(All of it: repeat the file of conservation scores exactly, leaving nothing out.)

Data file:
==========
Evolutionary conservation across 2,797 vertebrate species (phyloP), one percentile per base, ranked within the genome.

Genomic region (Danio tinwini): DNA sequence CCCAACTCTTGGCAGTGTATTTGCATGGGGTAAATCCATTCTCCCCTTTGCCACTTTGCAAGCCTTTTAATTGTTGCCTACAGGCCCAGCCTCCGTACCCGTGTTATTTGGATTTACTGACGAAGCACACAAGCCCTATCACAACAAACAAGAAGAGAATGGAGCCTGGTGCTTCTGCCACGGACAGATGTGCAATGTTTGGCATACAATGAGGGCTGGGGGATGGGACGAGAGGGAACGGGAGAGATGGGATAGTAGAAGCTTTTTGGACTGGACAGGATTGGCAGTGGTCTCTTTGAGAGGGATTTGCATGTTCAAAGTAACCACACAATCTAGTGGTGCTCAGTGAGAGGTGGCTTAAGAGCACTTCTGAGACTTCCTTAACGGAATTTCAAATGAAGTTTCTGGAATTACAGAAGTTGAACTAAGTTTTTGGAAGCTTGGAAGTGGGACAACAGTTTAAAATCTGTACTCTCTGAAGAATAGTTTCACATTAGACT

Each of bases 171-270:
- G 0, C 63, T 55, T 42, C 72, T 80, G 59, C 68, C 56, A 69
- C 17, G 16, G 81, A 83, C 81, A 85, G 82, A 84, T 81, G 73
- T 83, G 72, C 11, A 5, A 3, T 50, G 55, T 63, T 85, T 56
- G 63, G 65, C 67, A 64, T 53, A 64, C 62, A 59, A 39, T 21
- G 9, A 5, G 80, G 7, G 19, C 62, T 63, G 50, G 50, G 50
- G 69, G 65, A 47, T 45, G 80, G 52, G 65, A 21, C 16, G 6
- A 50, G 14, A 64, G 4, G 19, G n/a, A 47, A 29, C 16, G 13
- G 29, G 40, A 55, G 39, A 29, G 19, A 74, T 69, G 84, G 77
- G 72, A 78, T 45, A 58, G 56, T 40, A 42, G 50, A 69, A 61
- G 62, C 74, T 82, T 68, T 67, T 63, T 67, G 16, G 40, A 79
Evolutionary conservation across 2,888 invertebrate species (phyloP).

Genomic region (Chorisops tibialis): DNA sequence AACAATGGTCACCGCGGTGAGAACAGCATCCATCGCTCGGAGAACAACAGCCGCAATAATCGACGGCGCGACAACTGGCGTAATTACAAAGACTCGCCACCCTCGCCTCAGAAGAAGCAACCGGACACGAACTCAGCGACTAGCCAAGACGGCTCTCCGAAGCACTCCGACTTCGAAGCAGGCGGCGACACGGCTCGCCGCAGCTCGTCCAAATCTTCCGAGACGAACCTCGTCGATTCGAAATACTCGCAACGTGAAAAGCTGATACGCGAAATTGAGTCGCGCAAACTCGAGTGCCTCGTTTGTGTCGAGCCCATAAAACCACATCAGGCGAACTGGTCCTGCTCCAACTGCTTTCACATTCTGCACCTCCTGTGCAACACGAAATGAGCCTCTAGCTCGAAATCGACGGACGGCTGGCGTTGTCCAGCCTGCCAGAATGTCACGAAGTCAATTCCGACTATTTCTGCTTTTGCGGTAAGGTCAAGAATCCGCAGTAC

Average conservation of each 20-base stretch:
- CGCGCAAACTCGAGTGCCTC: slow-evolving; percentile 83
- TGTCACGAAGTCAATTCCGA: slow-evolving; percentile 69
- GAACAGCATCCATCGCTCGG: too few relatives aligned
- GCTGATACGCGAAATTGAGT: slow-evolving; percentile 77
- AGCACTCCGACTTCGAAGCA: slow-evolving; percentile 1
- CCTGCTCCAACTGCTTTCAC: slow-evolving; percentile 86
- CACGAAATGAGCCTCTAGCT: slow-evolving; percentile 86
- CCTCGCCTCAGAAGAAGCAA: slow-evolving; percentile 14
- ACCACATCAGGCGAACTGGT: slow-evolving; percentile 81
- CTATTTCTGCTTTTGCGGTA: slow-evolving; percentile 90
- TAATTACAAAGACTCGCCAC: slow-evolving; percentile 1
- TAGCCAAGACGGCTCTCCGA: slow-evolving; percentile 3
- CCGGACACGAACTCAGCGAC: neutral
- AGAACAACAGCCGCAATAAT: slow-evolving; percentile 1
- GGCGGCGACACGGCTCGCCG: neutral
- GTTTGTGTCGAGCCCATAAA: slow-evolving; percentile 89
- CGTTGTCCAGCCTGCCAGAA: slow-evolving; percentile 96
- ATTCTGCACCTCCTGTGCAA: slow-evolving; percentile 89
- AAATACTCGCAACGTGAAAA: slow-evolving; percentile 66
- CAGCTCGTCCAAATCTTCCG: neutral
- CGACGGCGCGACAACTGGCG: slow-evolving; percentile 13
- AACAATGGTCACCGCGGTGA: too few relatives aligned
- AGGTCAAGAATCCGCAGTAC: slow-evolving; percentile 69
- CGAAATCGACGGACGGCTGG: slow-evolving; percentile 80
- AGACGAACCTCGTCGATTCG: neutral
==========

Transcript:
Evolutionary conservation across 2,797 vertebrate species (phyloP), one percentile per base, ranked within the genome.

Genomic region (Danio tinwini): DNA sequence CCCAACTCTTGGCAGTGTATTTGCATGGGGTAAATCCATTCTCCCCTTTGCCACTTTGCAAGCCTTTTAATTGTTGCCTACAGGCCCAGCCTCCGTACCCGTGTTATTTGGATTTACTGACGAAGCACACAAGCCCTATCACAACAAACAAGAAGAGAATGGAGCCTGGTGCTTCTGCCACGGACAGATGTGCAATGTTTGGCATACAATGAGGGCTGGGGGATGGGACGAGAGGGAACGGGAGAGATGGGATAGTAGAAGCTTTTTGGACTGGACAGGATTGGCAGTGGTCTCTTTGAGAGGGATTTGCATGTTCAAAGTAACCACACAATCTAGTGGTGCTCAGTGAGAGGTGGCTTAAGAGCACTTCTGAGACTTCCTTAACGGAATTTCAAATGAAGTTTCTGGAATTACAGAAGTTGAACTAAGTTTTTGGAAGCTTGGAAGTGGGACAACAGTTTAAAATCTGTACTCTCTGAAGAATAGTTTCACATTAGACT

Each of bases 171-270:
- G 0, C 63, T 55, T 42, C 72, T 80, G 59, C 68, C 56, A 69
- C 17, G 16, G 81, A 83, C 81, A 85, G 82, A 84, T 81, G 73
- T 83, G 72, C 11, A 5, A 3, T 50, G 55, T 63, T 85, T 56
- G 63, G 65, C 67, A 64, T 53, A 64, C 62, A 59, A 39, T 21
- G 9, A 5, G 80, G 7, G 19, C 62, T 63, G 50, G 50, G 50
- G 69, G 65, A 47, T 45, G 80, G 52, G 65, A 21, C 16, G 6
- A 50, G 14, A 64, G 4, G 19, G n/a, A 47, A 29, C 16, G 13
- G 29, G 40, A 55, G 39, A 29, G 19, A 74, T 69, G 84, G 77
- G 72, A 78, T 45, A 58, G 56, T 40, A 42, G 50, A 69, A 61
- G 62, C 74, T 82, T 68, T 67, T 63, T 67, G 16, G 40, A 79
Evolutionary conservation across 2,888 invertebrate species (phyloP).

Genomic region (Chorisops tibialis): DNA sequence AACAATGGTCACCGCGGTGAGAACAGCATCCATCGCTCGGAGAACAACAGCCGCAATAATCGACGGCGCGACAACTGGCGTAATTACAAAGACTCGCCACCCTCGCCTCAGAAGAAGCAACCGGACACGAACTCAGCGACTAGCCAAGACGGCTCTCCGAAGCACTCCGACTTCGAAGCAGGCGGCGACACGGCTCGCCGCAGCTCGTCCAAATCTTCCGAGACGAACCTCGTCGATTCGAAATACTCGCAACGTGAAAAGCTGATACGCGAAATTGAGTCGCGCAAACTCGAGTGCCTCGTTTGTGTCGAGCCCATAAAACCACATCAGGCGAACTGGTCCTGCTCCAACTGCTTTCACATTCTGCACCTCCTGTGCAACACGAAATGAGCCTCTAGCTCGAAATCGACGGACGGCTGGCGTTGTCCAGCCTGCCAGAATGTCACGAAGTCAATTCCGACTATTTCTGCTTTTGCGGTAAGGTCAAGAATCCGCAGTAC

Average conservation of each 20-base stretch:
- CGCGCAAACTCGAGTGCCTC: slow-evolving; percentile 83
- TGTCACGAAGTCAATTCCGA: slow-evolving; percentile 69
- GAACAGCATCCATCGCTCGG: too few relatives aligned
- GCTGATACGCGAAATTGAGT: slow-evolving; percentile 77
- AGCACTCCGACTTCGAAGCA: slow-evolving; percentile 1
- CCTGCTCCAACTGCTTTCAC: slow-evolving; percentile 86
- CACGAAATGAGCCTCTAGCT: slow-evolving; percentile 86
- CCTCGCCTCAGAAGAAGCAA: slow-evolving; percentile 14
- ACCACATCAGGCGAACTGGT: slow-evolving; percentile 81
- CTATTTCTGCTTTTGCGGTA: slow-evolving; percentile 90
- TAATTACAAAGACTCGCCAC: slow-evolving; percentile 1
- TAGCCAAGACGGCTCTCCGA: slow-evolving; percentile 3
- CCGGACACGAACTCAGCGAC: neutral
- AGAACAACAGCCGCAATAAT: slow-evolving; percentile 1
- GGCGGCGACACGGCTCGCCG: neutral
- GTTTGTGTCGAGCCCATAAA: slow-evolving; percentile 89
- CGTTGTCCAGCCTGCCAGAA: slow-evolving; percentile 96
- ATTCTGCACCTCCTGTGCAA: slow-evolving; percentile 89
- AAATACTCGCAACGTGAAAA: slow-evolving; percentile 66
- CAGCTCGTCCAAATCTTCCG: neutral
- CGACGGCGCGACAACTGGCG: slow-evolving; percentile 13
- AACAATGGTCACCGCGGTGA: too few relatives aligned
- AGGTCAAGAATCCGCAGTAC: slow-evolving; percentile 69
- CGAAATCGACGGACGGCTGG: slow-evolving; percentile 80
- AGACGAACCTCGTCGATTCG: neutral